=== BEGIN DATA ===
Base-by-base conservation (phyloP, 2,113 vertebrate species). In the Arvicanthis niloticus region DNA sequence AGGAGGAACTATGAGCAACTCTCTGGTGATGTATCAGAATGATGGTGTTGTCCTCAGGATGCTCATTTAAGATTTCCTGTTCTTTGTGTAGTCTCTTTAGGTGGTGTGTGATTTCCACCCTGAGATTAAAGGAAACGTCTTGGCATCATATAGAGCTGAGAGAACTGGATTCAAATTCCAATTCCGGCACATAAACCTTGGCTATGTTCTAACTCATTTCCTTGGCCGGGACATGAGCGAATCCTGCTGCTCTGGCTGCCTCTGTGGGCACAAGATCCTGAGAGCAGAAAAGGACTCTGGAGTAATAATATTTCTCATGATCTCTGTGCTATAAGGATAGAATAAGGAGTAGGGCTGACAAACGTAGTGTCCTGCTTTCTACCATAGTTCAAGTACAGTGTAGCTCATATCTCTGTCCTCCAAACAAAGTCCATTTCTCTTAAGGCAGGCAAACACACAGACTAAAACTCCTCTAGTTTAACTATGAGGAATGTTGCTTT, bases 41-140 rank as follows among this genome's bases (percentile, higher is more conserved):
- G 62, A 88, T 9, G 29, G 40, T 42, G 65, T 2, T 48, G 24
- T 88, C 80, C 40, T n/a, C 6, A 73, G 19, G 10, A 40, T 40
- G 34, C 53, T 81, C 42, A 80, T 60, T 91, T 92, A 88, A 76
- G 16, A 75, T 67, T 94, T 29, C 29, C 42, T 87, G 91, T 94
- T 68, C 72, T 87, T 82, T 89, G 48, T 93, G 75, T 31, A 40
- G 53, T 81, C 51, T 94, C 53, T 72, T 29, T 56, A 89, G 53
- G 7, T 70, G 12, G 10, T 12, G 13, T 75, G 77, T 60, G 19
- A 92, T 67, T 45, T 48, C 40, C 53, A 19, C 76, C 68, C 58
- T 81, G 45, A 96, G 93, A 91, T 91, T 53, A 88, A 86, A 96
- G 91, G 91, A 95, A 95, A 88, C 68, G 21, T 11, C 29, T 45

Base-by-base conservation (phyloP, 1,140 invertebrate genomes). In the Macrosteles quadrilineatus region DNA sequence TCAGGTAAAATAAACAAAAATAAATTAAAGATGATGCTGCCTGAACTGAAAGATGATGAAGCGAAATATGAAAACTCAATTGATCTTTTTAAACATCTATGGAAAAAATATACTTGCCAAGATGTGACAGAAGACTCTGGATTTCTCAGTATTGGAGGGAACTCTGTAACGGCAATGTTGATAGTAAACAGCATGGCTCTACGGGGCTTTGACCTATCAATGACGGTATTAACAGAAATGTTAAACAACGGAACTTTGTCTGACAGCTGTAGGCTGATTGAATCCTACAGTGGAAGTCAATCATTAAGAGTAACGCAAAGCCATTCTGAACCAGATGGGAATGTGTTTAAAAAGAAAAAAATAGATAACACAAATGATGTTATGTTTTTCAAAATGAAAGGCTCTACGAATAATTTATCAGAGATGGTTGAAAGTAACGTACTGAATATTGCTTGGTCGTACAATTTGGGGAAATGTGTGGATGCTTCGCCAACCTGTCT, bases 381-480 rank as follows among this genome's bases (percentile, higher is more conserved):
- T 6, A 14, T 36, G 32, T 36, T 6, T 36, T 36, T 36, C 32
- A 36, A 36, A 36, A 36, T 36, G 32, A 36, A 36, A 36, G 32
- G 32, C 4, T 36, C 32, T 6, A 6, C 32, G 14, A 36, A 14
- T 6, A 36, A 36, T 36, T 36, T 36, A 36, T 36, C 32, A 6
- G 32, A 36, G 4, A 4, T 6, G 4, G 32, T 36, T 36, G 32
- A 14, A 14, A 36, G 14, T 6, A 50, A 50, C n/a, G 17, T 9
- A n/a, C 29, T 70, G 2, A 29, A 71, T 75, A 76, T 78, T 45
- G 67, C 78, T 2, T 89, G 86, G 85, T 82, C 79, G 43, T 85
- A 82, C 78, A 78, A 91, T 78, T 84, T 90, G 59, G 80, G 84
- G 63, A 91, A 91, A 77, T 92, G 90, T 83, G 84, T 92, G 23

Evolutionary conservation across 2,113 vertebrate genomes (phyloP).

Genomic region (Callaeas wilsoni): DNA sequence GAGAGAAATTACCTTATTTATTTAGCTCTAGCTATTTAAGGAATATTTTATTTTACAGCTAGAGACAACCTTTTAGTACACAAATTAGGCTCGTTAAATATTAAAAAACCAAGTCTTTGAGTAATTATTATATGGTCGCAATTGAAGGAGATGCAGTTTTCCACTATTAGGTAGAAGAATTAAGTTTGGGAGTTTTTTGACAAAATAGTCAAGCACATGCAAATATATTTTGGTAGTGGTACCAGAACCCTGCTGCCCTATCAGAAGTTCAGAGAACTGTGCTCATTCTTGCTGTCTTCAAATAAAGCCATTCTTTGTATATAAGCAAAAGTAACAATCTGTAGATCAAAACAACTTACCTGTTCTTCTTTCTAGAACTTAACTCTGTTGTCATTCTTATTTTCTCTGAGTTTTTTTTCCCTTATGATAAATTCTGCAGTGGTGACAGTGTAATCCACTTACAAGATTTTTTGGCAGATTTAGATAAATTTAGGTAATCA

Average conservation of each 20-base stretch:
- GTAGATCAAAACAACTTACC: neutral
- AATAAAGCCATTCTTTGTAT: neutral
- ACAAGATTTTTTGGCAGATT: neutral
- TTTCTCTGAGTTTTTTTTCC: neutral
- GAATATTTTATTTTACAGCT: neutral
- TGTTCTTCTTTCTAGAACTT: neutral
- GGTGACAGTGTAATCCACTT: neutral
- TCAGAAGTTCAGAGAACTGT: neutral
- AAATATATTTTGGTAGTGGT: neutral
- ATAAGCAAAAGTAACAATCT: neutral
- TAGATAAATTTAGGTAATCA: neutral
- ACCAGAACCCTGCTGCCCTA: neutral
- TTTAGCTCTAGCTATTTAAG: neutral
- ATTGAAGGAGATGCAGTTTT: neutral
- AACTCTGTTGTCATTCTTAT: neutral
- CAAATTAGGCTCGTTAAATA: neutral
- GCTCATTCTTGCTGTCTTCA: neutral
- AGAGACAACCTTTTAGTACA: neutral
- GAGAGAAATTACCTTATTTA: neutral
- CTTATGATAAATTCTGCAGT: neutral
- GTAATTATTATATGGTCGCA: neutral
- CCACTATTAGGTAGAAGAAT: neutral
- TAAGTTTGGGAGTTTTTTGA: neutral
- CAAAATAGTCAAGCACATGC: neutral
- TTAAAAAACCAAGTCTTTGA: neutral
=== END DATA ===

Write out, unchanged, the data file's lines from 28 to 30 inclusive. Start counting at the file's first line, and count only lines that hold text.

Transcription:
- ACAAGATTTTTTGGCAGATT: neutral
- TTTCTCTGAGTTTTTTTTCC: neutral
- GAATATTTTATTTTACAGCT: neutral